On what had been a frustrating day for him and the Dallas Cowboys' offense, Witten was able to find a seam against the Giants and come up with what turned into the winning touchdown catch. Then there was a celebratory head-butt with James Hanna, hard knocks from several offensive linemen and a slap from Dak Prescott.
At that moment, the juice made him feel rejuvenated.
But Witten is 35 and in his 15th season, and these could be the final three games of his career if the Cowboys miss the playoffs. He has offered no hints as to his future but believes he is still playing at a high level.
"I don't have any avocado salad stories for you guys or anything good like that, but, you know, I feel damn good," Witten said. "I really do. I know what the expectations and standards are for me and the way I play, and certainly I'll be the first one to say if I don't feel like I can do it. But I feel really good."
He knows there aren't many games left to be played, but that doesn't mean football won't be part of his future. A few weeks ago, his name was linked to the head-coaching position at the University of Tennessee. Some might have dismissed the idea that he would depart before the Cowboys' season ended, but there were conversations about Witten returning to his alma mater.
Witten's interest in coaching isn't a surprise. The most influential man in his life, his grandfather, Dave Rider, was his high school coach in Elizabethton, Tennessee. His brothers, Shawn and Ryan, coach there now.
"People always laugh about it even when I said, 'Nah, I’m not going to do that one day,'" Witten said. "We'll see where that takes you, but I just think very early on athletics and football, in specific, that was my place."
Witten has seen everything in his 236 games with the Cowboys, the most in franchise history. He has played for Bill Parcells, Wade Phillips and Jason Garrett. He has had seven position coaches: Tony Sparano, Paul Pasqualoni, Freddie Kitchens, John Garrett, Wes Phillips, Mike Pope and Steve Loney. He has had six playcallers: Parcells, Sean Payton, Sparano, Jason Garrett, Bill Callahan and Scott Linehan.
"I would just lean on everything that I've prepared for my whole life. Had great coaches around me at every step of the way in my career," Witten said. "I've had coaches that believe that you motivate within and other coaches that believe they do the motivating ... I hope that I'd be very honest, demanding, high standards, not come off those standards in which what allows you to win and lose. But also just I hope if anything could leap off is my love and passion for this game.
"I believe there's a certain way you play it and coach it, and I think if they're around me as a coach that that would be more than anything else they would see that. There's got to be trust that's unwavering. I hope I would show that in the way I communicated."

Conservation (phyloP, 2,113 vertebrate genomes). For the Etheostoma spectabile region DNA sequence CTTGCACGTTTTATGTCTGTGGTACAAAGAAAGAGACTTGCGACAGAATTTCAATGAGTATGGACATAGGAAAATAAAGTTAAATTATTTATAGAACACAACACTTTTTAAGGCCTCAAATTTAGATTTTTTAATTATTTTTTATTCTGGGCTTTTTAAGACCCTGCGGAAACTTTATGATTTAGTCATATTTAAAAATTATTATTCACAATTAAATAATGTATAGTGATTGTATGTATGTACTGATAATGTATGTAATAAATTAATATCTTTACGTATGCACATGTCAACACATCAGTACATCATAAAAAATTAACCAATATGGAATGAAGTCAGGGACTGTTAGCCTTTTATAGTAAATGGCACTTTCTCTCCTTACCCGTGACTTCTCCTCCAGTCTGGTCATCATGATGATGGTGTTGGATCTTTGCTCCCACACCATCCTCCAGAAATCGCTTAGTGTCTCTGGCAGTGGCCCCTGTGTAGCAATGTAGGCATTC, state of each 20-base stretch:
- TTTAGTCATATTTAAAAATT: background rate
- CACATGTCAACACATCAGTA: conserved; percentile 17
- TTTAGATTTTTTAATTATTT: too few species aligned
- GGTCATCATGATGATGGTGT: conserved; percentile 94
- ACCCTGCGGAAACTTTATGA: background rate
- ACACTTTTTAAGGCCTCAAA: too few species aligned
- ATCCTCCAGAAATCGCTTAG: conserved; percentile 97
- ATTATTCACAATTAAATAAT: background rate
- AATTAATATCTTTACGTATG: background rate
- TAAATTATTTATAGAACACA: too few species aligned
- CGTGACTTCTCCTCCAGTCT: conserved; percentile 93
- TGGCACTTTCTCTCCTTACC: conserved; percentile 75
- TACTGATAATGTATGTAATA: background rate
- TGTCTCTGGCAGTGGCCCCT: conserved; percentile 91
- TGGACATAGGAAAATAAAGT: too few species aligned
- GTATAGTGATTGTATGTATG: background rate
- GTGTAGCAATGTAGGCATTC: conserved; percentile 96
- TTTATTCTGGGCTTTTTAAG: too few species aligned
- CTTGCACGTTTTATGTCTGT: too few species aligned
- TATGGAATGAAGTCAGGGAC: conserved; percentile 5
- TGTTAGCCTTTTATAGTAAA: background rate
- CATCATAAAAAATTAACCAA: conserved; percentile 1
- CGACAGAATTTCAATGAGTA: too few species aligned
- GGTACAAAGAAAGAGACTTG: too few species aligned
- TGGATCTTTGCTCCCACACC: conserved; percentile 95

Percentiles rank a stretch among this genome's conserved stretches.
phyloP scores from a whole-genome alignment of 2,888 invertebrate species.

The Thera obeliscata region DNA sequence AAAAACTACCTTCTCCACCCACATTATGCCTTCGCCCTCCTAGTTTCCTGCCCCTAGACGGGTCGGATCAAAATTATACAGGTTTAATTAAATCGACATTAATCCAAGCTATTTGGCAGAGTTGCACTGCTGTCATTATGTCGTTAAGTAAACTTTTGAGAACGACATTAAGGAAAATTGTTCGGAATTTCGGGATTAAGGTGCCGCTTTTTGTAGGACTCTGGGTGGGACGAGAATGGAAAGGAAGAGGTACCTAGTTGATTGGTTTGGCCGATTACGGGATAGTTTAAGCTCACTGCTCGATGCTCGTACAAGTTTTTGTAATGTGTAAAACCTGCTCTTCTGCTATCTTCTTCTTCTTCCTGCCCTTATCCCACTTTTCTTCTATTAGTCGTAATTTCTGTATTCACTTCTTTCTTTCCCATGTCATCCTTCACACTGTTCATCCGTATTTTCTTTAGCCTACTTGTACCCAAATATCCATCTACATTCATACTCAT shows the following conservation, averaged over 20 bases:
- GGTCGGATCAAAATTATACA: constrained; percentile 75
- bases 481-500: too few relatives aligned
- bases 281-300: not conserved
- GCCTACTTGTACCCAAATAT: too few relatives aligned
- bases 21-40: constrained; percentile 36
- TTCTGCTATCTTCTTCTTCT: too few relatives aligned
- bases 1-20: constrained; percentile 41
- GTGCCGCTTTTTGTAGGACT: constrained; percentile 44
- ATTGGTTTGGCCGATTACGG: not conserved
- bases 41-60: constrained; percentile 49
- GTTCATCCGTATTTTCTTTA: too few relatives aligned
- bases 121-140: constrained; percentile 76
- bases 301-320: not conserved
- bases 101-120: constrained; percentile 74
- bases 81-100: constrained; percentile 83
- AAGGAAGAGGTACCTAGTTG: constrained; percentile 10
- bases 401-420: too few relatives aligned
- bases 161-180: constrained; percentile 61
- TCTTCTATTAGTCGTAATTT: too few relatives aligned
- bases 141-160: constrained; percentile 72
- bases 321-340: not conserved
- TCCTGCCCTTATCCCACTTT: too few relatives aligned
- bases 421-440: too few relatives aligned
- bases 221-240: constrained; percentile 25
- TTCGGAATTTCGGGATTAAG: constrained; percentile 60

Hanna has been in the meeting room with Witten the past six seasons. When he arrived in 2012, Hanna was stunned by how much Witten knew about the tight end position. But Hanna said Witten also knew the responsibilities everybody has on each play. He sees subtle shifts and changes on a defense immediately.
"I truly still don't fully understand how he sees everything he does, which I think I'm pretty sure gets frustrating for him because other people don't see everything as easily as he does on the field," Hanna said. "Everybody can see stuff on tape, but it's different when you're live. He just has an instinct, a knack for it."
During games, Witten offers suggestions to the coaches on the sideline between series. During the practice week, he will offer tips as well. His experience plays a large part in his being right.
"I constantly am communicating that and asking questions," Witten said. "Had great coaches around here that have allowed me to pick their brains [about] a lot of different things from that standpoint. But I think more than anything else, it helps me to prepare as a player ... It's a mental game. It 100 percent is a mental game, especially when you're in the area that I'm in. That's why I work so hard at it. It's almost like you've got the answers to the test before you take the test."
A head coach has to command the room. Witten has experience. Teammates have marveled at Witten's speeches. On the day the team's credo was finalized last spring, Witten brought together all of the tenets espoused by the leadership council throughout the offseason.
He told the room he was "all-in," asked the leaders of each position group and each player in the group to stand up and asked if they were all-in. Sean Lee stood up first with his linebackers, and they repeated, "All-in." By the end of the speech, the entire room stood -- players, coaches, athletic trainers, equipment managers, support staff. Witten stared back at the room of more than 100.
"It was powerful," said one person who was in the room for the speech.
Witten speaks a language that reaches all audiences, from his 21-year-old teammate to a 70-year-old coach. He cleverly mixes in cuss words for emphasis and effect. He has an amazing recall of what coaches and teammates say.
When Witten walks into the locker room, players notice. He can be serious, or he can joke. A few weeks ago, a couple of rookies were shooting an oversized tennis ball into a laundry bin. Witten called for the ball and let it fly about 20 feet, untouched into the bin. He left his hand in the air, holding the follow-through like he was Larry Bird winning the 3-point contest.
"He gets it. He understands how the game works,” Linehan said. "He knows there's times when you got to be on players, and it's not about being a player's best friend. It's about gaining their respect and pushing them. And also knowing there are times you got to put your arm around somebody and get their attention and get their confidence back sometimes. He knows both sides of that as a player. He knows that it's not easy. He has a great understanding of the profession."